I heard several days ago from my friend Larry Beane that people in Walter Block’s seminar who had been reading Theory and History wondered whether Mises is a moral relativist. As I’ll try to show, the answer depends on what you mean by “moral relativist,” but in the way the term is usually understood in contemporary philosophy, he isn’t. I’d like to dedicate this article to the memory of Leo Beane, an outstanding young man of great character and intelligence who was not a moral relativist. When Mises talks about any question in philosophy, a fundamental rule should be kept in mind. His primary objective is always to defend the free market against any doctrine that can be used to attack it. For example, he criticizes the logical positivists, because their view of
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I heard several days ago from my friend Larry Beane that people in Walter Block’s seminar who had been reading Theory and History wondered whether Mises is a moral relativist. As I’ll try to show, the answer depends on what you mean by “moral relativist,” but in the way the term is usually understood in contemporary philosophy, he isn’t. I’d like to dedicate this article to the memory of Leo Beane, an outstanding young man of great character and intelligence who was not a moral relativist.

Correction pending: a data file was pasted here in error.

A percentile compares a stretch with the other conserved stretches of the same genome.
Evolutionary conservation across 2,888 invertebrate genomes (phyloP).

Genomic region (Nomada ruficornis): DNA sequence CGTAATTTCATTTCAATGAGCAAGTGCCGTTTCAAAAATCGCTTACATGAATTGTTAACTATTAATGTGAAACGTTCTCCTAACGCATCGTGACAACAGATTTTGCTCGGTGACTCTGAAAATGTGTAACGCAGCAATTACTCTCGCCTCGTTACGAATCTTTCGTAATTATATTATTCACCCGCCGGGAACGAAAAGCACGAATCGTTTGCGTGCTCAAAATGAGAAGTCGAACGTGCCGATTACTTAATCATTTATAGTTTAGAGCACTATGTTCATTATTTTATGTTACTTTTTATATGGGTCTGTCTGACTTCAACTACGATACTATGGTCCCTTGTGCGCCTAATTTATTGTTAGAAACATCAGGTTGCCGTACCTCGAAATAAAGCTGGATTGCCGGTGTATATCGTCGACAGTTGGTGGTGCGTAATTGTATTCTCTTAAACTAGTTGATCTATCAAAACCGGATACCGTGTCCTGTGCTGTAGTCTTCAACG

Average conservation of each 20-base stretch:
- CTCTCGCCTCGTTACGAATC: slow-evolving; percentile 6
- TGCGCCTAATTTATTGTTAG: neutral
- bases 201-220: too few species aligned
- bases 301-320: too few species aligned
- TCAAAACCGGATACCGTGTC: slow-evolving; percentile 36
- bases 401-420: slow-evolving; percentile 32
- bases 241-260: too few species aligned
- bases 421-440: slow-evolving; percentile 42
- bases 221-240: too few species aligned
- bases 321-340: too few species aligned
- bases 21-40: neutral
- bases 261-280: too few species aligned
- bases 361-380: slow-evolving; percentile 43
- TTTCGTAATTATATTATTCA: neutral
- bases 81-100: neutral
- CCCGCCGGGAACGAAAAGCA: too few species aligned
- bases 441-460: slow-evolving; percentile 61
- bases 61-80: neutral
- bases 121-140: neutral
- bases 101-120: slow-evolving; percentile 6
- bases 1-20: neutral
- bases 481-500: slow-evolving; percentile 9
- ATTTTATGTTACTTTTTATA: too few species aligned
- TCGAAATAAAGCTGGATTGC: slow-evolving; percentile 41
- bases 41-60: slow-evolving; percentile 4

When Mises talks about any question in philosophy, a fundamental rule should be kept in mind. His primary objective is always to defend the free market against any doctrine that can be used to attack it. For example, he criticizes the logical positivists, because their view of meaning would undermine praxeology, and for the same reason he rejects various forms of what he calls “polylogism.”
In ethics, Mises follows the same strategy. He says that almost everybody values peace and prosperity. The way to achieve this is to establish and maintain a system of social cooperation through the free market. His argument, then, appeals to what Kant calls a hypothetical imperative, “If you want peace and prosperity, establish and maintain a free market.” Because almost everyone does want peace and prosperity, almost everyone thus has a reason to establish and maintain a free market. One more point needs to be added to grasp what Mises has in mind. He thinks this entire argument is strictly scientific and value-free. It isn’t that he is making the value judgment “I like the free market,” although he certainly did like it. Rather, he is saying, “People in fact do prefer peace and prosperity, and this is the way to get it.”